Benoit Blanc and the “Knives Out” franchise is the movie series that Gen Z and Millennials have been waiting for, for a long time. For years, there were so many great series and movies with ensemble casts concerning a murder mystery or mysterious death, and we missed out on that great sub-genre. That is until Rian Johnson offered his deliciously entertaining “Knives Out” in 2019. He follows that up with “Glass Onion,” a movie that is a continuation but is by no means a repeat of the original film. Johnson absolutely thrives on subverting expectations while delivering some great social commentary right down to the literal Glass Onion.
I think we can all agree that the marketing for Parker Finn’s “Smile” has been pretty genius. It’s a movie that has built enough clout to attract an audience that’s been big enough to continue a large swell of even more horror films coming in to theaters. It’s good because now we can start to see more movies as immensely disturbing as “Smile,” one hopes. While it’s often compared to “It Follows,” I’d say “Smile” is more in the vein of “The Babadook.”
While director Edgar Wright is still fresh in to his career and has churned out so many superb films, his ambition has managed to help elevate him in to a better filmmaker, one of bigger substance and larger scale. “Last Night in Soho” prove it, as it feels like that poppy bizarre sixties thriller that we might have actually seen in the sixties. Perhaps starring Natalie Wood? Maybe Peggy Lipton? “Last Night in Soho” has everything going for it; it’s the type murder mystery that audiences have been craving. It has a unique horror bent, and Wright has delivered on pop culture cult films like “Shaun of the Dead” and “Scott Pilgrim vs. The World.”
There was simply too much released in 2021 to catch everything that I wanted to, or intended to see before the end of the year. That’s either a great thing or a bad thing depending on your schedule. In either case, with the influx of movies being released every single week, I managed to catch some fantastic gems that kept me entertained, thriller, and stunned. 2021 had its share of stinkers, but it also bounced back from the lull in 2020 with some bangers, to boot. This is ten of the best I saw this year.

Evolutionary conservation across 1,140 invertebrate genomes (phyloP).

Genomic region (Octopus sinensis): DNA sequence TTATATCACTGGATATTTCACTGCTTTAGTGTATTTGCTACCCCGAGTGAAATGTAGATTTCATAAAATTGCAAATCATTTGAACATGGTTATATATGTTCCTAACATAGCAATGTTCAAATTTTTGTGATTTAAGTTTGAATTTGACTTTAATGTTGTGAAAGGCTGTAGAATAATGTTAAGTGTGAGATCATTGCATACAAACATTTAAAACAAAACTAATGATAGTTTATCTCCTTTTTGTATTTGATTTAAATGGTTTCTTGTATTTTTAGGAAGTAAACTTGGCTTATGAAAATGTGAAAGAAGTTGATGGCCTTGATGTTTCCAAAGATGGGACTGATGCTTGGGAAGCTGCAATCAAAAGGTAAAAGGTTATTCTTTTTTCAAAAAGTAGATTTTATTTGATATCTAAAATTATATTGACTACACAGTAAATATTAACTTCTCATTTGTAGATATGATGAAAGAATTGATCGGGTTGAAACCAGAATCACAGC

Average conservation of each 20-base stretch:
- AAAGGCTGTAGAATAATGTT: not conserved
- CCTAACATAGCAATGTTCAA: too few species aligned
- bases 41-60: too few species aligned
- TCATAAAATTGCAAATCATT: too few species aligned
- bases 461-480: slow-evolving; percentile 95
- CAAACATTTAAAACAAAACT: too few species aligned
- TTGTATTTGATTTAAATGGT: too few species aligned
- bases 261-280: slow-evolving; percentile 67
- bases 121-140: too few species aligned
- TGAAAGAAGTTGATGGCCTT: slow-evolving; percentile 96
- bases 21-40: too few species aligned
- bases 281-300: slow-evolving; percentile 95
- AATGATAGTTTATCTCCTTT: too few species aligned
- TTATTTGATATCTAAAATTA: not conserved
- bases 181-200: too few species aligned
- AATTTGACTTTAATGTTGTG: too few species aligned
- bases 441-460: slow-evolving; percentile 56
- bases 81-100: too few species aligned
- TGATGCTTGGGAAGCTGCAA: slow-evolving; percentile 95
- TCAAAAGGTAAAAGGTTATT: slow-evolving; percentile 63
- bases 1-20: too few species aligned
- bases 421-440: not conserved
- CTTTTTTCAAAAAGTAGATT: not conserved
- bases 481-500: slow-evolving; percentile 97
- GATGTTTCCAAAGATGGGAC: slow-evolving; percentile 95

Of course I’ll still be playing catch up with 2021 over the next month.
One of the things I really like about Russ Emanuel’s direction is that he’s able to conceive a true crime movie that feels respectful and not at all exploitative. That’s a tough feat to accomplish especially in a time where a lot of indie studios are inexplicably anxious to exploit actual horrible crimes. “American Wisper” (formerly “Wisper”) is a true crime thriller that actually managed to engage me, and that’s saying a lot for someone that almost never cares to dive in to this kind of material.
When you get down to it, you can examine “Klute” as something of a neo-noir set in the darkness of New York City where society shifted out of the Free Love era and in to much dimmer years. But deep down “Klute” manages to be a rather fantastic character study about a woman who is hopelessly and probably forever exploited by the world. Throughout “Klute” she struggles with whether she wants to have what she perceives as an easy ride and allow herself to become exploited, or resist, and try to carve out a better world for her that’s more respectable, but so much tougher than she’s prepared to handle.
I love “April Fool’s Day,” and I say that as someone that originally hated it. It took years for me to come around on it, mainly because in a decade where we got nothing but slasher movies, we were given one. But we also weren’t given one, either. In either case, if you’re going in to “April Fool’s Day,” it embraces its inherent silliness and mounts tension to be a pretty good statement about the slasher sub-genre while also having a good old time with the audience. It’s become a favorite of the sub-genre, and indicates a point where studios were beginning to satirize the tropes of the sub-genre.
By all accounts, Rian Johnson’s “Knives Out” should not have been such a stunning success. It’s an original murder mystery with an eye toward paying tribute to Sherlock Holmes, Hercule Poirot and Agatha Christie, and yet it’s such a brilliant work of cinema through and through. “Knives Out” is a traditionalist murder mystery ensemble piece but one that also evokes modern sensibility without resorting to pandering to a younger audience. You’re either in for the ride with “Knives Out,” or you’re not as it takes its time unfolding what is a sly, slick and fantastic crime thriller that kept me grinning from ear to ear from beginning to end.